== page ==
DPR Monthly Newsletter

              Dr. Paul J. Robinson DPR Logo Your Partner in Family Medicine

Specializing in Health, Wellness and Weight Loss

DPR Monthly Newsletter

March Newsletter 2022

 
A recent article suggests that the long held view on what
causes obesity is inherently flawed.

A recent article1, published in The American Journal of Clinical Nutrition, presents a bold alternative to the accepted theory that obesity results from an energy imbalance, a model that has been the foundation for universal assumptions and research on obesity. However, the paradigm shift supported by the article’s seventeen authors suggests that this long held view on what causes obesity is inherently flawed because it is overly concerned with how obesity occurs rather than why some people accumulate more fat than others.

For the better part of the last century, the prevailing view has been that overweight and obesity result from the gap between calories consumed and calories expended. The preponderance of research has accepted this as its theoretical grounding. David Ludwig and colleagues dispute this in their article, proposing that the body’s hormonal response to a high-glycemic-load diet increases fat, and their carbohydrate-insulin model considers more closely a range of factors that influence how individuals store fat.

One of the authors offers an analogy to explain what they believe to be the flawed premise of energy imbalance by comparing to wealth gain.2 That is, it is unlikely that an economist would accept the theory that people become wealthy because they take in more money than they spend. Although true to a degree, it does not consider how or why some people are able to gain wealth while others struggle. They suggest that the same concept holds true for weight and explain why some people gain weight even when their caloric intake is the same, or less than others.

Read more: March Newsletter 2022

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February Newsletter 2022

 

 

How Can People with Obesity Reduce Their COVID Risk?
— By Andrea M. Pampaloni,
 Ph.D.

 
Immunocompromised groups, including people with obesity, continue to have poor outcomes related to coronavirus.

As we enter the third year of the COVID-19 pandemic, vaccinations and other precautions have been effective in reducing hospitalizations and deaths resulting from the disease. However, immunocompromised groups, including people with obesity, continue to have poor outcomes related to coronavirus.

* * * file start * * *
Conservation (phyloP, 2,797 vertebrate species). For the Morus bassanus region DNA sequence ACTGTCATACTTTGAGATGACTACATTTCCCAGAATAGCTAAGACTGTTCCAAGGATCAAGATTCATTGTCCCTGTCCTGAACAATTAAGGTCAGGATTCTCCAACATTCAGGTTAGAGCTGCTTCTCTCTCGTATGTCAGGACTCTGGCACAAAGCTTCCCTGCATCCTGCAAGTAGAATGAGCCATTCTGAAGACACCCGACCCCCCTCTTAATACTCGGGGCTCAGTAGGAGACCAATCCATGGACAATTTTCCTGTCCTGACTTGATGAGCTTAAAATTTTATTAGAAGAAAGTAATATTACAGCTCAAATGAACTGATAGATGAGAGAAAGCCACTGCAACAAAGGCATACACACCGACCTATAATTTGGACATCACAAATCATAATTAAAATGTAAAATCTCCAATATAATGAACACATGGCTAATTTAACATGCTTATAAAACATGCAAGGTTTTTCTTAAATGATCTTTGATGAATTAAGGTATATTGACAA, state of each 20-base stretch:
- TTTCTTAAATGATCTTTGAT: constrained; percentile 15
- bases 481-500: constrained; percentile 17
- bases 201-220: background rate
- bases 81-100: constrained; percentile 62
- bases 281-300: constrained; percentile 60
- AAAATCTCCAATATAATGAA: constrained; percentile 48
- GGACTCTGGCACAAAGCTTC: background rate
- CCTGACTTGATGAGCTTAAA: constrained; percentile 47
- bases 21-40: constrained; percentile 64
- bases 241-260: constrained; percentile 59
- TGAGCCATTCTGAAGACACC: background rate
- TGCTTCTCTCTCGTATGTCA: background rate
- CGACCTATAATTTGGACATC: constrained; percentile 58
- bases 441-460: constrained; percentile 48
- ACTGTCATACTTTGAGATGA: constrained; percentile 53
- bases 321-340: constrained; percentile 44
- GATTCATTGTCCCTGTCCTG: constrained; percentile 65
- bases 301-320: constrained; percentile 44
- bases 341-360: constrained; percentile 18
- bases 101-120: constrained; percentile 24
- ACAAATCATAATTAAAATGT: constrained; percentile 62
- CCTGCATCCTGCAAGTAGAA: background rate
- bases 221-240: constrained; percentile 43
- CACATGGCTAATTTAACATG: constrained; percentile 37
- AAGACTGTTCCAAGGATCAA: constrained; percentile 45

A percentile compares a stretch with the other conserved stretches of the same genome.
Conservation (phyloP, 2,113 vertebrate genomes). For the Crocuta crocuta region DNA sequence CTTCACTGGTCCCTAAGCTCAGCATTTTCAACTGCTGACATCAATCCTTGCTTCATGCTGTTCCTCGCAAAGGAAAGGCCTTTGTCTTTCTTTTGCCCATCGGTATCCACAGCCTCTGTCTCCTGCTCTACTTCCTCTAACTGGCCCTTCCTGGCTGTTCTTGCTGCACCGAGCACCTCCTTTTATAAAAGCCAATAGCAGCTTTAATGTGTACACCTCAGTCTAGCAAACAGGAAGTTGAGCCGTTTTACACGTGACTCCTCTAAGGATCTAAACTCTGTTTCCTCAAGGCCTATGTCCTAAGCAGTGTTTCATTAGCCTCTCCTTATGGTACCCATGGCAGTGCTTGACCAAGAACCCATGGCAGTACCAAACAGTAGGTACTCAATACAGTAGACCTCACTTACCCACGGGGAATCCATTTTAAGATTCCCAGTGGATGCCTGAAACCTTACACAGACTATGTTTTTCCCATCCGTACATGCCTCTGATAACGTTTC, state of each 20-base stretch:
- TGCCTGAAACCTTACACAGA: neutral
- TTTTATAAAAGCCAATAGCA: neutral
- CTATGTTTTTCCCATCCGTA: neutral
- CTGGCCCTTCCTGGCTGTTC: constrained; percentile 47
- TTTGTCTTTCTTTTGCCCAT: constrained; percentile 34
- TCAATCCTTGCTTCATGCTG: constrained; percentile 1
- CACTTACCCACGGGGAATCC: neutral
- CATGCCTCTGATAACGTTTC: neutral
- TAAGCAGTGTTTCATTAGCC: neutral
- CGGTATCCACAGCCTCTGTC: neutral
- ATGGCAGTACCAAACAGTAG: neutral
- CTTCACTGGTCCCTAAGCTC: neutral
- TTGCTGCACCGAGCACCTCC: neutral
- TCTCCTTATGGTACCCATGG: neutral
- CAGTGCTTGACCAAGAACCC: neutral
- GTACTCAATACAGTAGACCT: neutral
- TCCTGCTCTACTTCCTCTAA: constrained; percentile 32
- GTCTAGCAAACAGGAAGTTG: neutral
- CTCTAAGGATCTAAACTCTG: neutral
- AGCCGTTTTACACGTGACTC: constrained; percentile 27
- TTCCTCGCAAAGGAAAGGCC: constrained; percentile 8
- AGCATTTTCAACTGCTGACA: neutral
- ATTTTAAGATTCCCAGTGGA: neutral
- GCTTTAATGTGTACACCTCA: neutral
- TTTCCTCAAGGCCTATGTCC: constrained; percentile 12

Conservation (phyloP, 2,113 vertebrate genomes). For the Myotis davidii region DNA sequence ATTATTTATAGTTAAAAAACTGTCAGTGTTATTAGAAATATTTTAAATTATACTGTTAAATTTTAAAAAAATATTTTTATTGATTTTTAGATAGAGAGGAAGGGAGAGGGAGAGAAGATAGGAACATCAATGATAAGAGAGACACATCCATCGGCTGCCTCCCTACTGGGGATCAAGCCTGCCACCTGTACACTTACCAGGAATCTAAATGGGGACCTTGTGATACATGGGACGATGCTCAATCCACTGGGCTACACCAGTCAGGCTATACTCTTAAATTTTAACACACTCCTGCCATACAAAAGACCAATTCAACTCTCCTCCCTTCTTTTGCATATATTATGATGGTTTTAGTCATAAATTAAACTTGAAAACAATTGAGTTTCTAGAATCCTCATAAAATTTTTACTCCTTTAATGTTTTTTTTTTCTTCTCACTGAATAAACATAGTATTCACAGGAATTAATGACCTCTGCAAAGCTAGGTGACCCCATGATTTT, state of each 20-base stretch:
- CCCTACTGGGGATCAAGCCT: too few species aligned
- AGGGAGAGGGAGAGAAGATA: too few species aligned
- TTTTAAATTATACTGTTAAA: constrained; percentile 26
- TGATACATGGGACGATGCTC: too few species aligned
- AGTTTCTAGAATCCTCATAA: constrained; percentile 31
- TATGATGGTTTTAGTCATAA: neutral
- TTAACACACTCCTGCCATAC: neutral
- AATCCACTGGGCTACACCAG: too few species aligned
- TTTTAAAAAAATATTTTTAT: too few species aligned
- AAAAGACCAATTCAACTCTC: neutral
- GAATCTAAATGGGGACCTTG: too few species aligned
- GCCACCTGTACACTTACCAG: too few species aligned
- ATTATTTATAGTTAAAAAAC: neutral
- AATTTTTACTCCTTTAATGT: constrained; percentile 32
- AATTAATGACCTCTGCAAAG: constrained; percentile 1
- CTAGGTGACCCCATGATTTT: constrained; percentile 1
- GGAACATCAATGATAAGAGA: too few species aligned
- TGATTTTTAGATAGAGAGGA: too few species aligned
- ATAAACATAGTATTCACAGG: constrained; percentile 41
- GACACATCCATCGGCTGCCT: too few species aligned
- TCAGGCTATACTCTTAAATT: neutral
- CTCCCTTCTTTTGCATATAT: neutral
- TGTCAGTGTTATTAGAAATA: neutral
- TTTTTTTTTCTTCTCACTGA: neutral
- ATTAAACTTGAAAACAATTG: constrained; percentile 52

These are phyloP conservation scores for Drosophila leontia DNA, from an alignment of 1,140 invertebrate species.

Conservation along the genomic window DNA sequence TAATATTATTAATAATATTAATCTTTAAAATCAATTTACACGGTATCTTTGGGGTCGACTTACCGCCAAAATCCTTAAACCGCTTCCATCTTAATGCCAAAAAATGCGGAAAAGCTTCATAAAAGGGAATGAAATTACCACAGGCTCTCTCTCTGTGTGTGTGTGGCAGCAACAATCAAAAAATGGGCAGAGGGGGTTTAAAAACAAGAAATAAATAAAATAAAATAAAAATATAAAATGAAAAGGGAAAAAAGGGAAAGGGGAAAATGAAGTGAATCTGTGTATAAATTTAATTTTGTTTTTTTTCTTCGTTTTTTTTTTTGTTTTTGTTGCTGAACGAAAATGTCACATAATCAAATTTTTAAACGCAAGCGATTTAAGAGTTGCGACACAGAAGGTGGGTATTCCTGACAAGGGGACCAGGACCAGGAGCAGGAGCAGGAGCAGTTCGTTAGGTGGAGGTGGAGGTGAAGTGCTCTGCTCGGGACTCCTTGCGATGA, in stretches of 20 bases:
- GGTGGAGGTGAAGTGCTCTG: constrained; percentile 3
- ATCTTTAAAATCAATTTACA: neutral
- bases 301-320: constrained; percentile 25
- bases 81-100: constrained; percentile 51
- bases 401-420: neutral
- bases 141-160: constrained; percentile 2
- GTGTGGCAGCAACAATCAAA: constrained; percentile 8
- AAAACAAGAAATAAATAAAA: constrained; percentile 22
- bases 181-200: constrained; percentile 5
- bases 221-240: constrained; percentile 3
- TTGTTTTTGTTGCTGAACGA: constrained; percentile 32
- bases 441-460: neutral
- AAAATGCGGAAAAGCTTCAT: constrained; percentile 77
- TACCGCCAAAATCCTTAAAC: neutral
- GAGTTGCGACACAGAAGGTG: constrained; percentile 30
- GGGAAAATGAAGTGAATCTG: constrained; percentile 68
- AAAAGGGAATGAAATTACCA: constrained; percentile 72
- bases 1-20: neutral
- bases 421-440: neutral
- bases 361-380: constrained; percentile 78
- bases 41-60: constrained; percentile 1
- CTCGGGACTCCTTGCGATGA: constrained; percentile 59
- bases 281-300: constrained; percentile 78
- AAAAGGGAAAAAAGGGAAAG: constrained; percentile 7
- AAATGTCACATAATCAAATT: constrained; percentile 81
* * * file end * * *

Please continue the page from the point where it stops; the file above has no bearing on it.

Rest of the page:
From early on it quickly became clear that obesity was a high risk factor for severe illness related to COVID-19 and that it increased the likelihood of hospitalization by nearly 30 percent. Obesity is also the cardiometabolic condition that contributes the highest health risk, followed by hypertension and diabetes, which are often comorbidities of obesity.

However, with the introduction of new and more contagious variants, vaccine effectiveness decreased in certain immunocompromised groups. The introduction of Omicron, which is highly transmissible even among those who are vaccinated, creates additional challenges for people with obesity because it infects adipose cells and adipose tissue macrophages, causing a damaging inflammatory response. This is evidenced by a death rate that is nearly 10 times higher in countries with high levels of obesity, including the U.S.1
 

Reducing COVID Risk among Obese Populations

A recent study published in JAMA Surgery found that substantial weight loss can be a modifiable risk in terms of COVID severity. Patients who lost weight had lower risk for hospitalization, need for supplemental oxygen, and risk of severe COVID-19 infection. They also experienced better outcomes after becoming infected.2

Although the referenced study used bariatric surgery as the weight loss mechanism, the overall conclusion was the negative health outcomes can be reversed with weight loss for patients with obesity that have COVID-19.

Read more: February Newsletter 2022